Springbank Primary Academy

Springbank Primary Acedemy
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Art & Design

We follow the Primary National Curriculum for Art and Design in England

At Springbank Primary Academy, we believe that art is a vital and integral part of children’s education and therefore we work hard to promote a ‘life-long love of art’. It provides our children with opportunities to develop a range of ways in which they can share and express their individual creativity/ emotions, whilst learning about and making links with a wide spectrum of different types of art. Art contributes to children’s personal development in creativity, independence, judgement, well-being and self-reflection.

Discover more about our Art and Design Curriculum at Springbank below.

ART & DESIGN STATEMENT OF INTENT

At Springbank Primary Academy, we believe that art is a vital and integral part of children’s education and therefore we work hard to promote a ‘life-long love of art’. It provides our children with opportunities to develop a range of ways in which they can share and express their individual creativity/ emotions, whilst learning about and making links with a wide spectrum of different types of art. Art contributes to children’s personal development in creativity, independence, judgement, well-being and self-reflection.

We teach a knowledge and skills-based art curriculum, which allows children to express their creative imagination as well as providing them with opportunities to practice and develop mastery in the key processes of art: drawing, painting, printing, textiles and sculpture. The curriculum is carefully planned out to ensure progression across the year groups alongside the opportunity to build on prior knowledge and skills. The focus is in developing proficiency in drawing, painting, understanding colour, shape, line, texture, pattern and tone with the overall aim of developing a rigorous understanding, critical awareness and inspiration of art. This is supported through the study of key artists and the development of a knowledge of their work.

Our children will develop their understanding of the visual language of art with effective teaching and carefully thought out sequences of lessons and experiences. Understanding of the visual elements of art and design will be developed by providing our children with the opportunity to critically analyse art work using key vocabulary and practicing key skills.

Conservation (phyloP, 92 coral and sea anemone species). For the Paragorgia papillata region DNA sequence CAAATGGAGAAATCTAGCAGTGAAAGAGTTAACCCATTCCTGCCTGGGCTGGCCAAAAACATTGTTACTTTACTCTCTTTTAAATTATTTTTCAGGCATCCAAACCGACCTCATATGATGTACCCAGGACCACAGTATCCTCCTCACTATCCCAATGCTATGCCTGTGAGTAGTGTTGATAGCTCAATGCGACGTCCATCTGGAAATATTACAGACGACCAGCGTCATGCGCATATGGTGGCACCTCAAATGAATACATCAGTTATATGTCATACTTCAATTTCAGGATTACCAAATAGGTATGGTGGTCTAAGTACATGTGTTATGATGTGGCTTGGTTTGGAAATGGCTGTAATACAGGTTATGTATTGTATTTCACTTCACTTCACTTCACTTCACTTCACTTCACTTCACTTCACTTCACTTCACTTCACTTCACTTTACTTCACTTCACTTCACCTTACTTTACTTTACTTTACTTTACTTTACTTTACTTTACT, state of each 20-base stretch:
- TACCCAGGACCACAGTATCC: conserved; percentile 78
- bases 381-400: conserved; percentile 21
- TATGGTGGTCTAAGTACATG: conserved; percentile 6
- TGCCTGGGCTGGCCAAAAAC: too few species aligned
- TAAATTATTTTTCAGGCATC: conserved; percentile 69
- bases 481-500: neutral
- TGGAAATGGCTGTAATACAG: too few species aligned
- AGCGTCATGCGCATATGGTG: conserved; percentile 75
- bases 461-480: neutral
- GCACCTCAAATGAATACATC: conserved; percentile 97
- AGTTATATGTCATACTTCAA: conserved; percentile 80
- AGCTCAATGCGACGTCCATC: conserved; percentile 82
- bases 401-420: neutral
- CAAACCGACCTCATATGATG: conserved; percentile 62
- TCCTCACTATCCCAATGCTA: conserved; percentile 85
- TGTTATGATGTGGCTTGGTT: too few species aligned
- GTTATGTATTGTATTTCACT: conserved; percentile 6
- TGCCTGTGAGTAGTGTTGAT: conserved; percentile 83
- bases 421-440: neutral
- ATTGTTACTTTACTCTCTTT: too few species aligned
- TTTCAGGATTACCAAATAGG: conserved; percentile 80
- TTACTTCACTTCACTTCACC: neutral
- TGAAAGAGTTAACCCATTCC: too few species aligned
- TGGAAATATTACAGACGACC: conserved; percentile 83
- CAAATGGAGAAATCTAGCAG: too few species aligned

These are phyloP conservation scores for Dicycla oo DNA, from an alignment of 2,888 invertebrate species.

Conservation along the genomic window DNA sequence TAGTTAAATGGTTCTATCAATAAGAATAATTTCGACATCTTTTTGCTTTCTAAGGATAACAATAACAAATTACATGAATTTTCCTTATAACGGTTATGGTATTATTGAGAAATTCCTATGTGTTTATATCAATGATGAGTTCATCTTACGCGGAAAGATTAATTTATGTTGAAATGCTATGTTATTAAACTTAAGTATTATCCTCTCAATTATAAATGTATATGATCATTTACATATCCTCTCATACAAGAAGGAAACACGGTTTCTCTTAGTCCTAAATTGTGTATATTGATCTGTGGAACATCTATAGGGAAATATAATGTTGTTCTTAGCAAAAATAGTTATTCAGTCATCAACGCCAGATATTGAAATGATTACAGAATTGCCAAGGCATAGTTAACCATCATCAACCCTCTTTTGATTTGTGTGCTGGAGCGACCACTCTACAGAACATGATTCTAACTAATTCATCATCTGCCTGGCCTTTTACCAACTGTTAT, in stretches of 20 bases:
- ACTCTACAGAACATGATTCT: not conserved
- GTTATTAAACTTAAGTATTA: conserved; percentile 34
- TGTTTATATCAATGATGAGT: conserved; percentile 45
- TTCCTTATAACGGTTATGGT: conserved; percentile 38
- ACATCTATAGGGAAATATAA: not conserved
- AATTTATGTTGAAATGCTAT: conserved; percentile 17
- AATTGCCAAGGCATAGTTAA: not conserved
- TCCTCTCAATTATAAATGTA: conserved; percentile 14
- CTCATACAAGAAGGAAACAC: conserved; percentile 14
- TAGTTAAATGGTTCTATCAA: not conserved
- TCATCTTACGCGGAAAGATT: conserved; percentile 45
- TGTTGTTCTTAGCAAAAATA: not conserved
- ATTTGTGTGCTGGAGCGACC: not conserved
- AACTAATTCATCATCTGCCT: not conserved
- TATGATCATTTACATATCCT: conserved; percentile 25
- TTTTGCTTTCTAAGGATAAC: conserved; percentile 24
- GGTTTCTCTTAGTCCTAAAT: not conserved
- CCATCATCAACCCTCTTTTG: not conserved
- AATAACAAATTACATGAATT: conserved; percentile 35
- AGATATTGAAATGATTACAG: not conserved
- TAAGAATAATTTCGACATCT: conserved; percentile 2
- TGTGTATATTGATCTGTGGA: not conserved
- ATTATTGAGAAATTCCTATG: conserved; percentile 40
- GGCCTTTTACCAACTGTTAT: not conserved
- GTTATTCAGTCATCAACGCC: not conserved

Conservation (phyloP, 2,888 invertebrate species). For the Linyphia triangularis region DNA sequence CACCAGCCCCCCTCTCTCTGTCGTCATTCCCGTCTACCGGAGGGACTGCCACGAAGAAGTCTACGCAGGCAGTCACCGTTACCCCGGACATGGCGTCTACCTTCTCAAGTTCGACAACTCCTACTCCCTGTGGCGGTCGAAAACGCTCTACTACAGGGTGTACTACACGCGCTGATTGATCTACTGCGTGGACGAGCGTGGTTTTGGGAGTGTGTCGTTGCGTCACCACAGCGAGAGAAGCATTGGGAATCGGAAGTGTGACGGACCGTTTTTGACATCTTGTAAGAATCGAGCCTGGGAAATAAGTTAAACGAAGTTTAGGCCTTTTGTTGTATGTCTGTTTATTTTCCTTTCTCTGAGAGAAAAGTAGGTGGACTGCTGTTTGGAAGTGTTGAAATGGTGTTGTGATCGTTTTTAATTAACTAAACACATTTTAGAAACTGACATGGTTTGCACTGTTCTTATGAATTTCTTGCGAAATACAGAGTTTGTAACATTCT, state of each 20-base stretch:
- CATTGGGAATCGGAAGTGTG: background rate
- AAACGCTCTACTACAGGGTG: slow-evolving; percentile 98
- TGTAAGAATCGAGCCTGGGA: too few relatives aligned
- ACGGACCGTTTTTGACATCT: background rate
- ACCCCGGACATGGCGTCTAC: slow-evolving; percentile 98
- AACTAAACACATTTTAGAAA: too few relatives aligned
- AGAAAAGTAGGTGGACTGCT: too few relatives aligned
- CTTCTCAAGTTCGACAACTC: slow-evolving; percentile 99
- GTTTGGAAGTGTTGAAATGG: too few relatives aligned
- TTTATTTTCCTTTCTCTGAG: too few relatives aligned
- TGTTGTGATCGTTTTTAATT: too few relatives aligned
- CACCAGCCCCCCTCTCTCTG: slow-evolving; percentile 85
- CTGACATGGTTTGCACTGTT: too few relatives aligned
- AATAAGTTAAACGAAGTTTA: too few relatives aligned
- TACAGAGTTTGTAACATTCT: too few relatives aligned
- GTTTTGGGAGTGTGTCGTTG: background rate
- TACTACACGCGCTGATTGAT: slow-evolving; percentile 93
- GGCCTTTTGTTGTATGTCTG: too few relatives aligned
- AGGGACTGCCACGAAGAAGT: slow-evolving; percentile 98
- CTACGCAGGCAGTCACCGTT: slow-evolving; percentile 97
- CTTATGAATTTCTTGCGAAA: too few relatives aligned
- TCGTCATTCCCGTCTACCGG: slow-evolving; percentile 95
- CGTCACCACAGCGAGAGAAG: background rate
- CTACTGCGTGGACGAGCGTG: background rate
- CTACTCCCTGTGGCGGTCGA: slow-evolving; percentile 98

Through art our children are able to make a positive contribution to the wider community, with our pupil’s artwork proudly displayed around our school and further afield as part of the GLA additionality offer.

ART AND DESIGN CURRICULUM OVERVIEW

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Art and Design in the Early Years

In the Early Years, like with learning to write, we approach Art and Design first and foremost by ensuring our children develop sound fine and gross motor skills.  Activities designed to strengthen grip and practise moving, handling and control skills give children a great foundation from which they can develop skills such as drawing, painting and sculpting.  Children in Reception are encouraged to use their imagination and create with different materials as part of the Expressive Art & Design Early Learning Goal.

Art and Design in Key Stage 1 (Years 1 and 2)

The content of art and design teaching and learning is set out in the 2014 National Curriculum for primary schools in England. Pupils should be given opportunities to use a range of materials creatively to design and make products through drawing, painting and sculpture. They explore different techniques in using colour, pattern, texture, line, shape, form and space.

Another important aspect of the art and design curriculum is learning about the work of a range of artists, craft makers and designers, describing the differences and similarities between different practices and disciplines, and making links to their own work.

SUPPORTING YOUR CHILD AT HOME

Get Messy!

Try to get hold of as many different types of drawing and painting resources as you can to let your child get creative and explore creating art using different materials. Paints, chalk, crayons, pens, pencils, modelling clay and much more can be found in discount shops. Just don’t forget to put lots of newspaper down first!

Use household object creatively

Alternatively, instead of buying materials, let them get creative using things around the house – for example, pasta and pulses to create pictures using glue.

Keep a sketch book

Encourage your child to keep a sketch book. Suggest that they take it with them when they go out so that they can look for things to sketch – a tree, a building, a scene. Alternatively, if they see something they would like to draw, take a photo on your phone and let them sketch from it when they are home.

Celebrate your child's art

Praise your child’s creations and encourage them not to get disheartened if they feel they have made ‘mistakes’. Explain that art is about being creative and trying out different things. There is no right or wrong way to do things. You could even ‘frame’ their work using coloured paper or card and create a little gallery on the kitchen wall or in their bedroom to display their work.

Discuss and enjoy art together

Find out about local art galleries or museums that you can visit with your child. Encourage them to talk about what they see and to share their opinions – about subject matter, colours, what materials the artist used, and so on.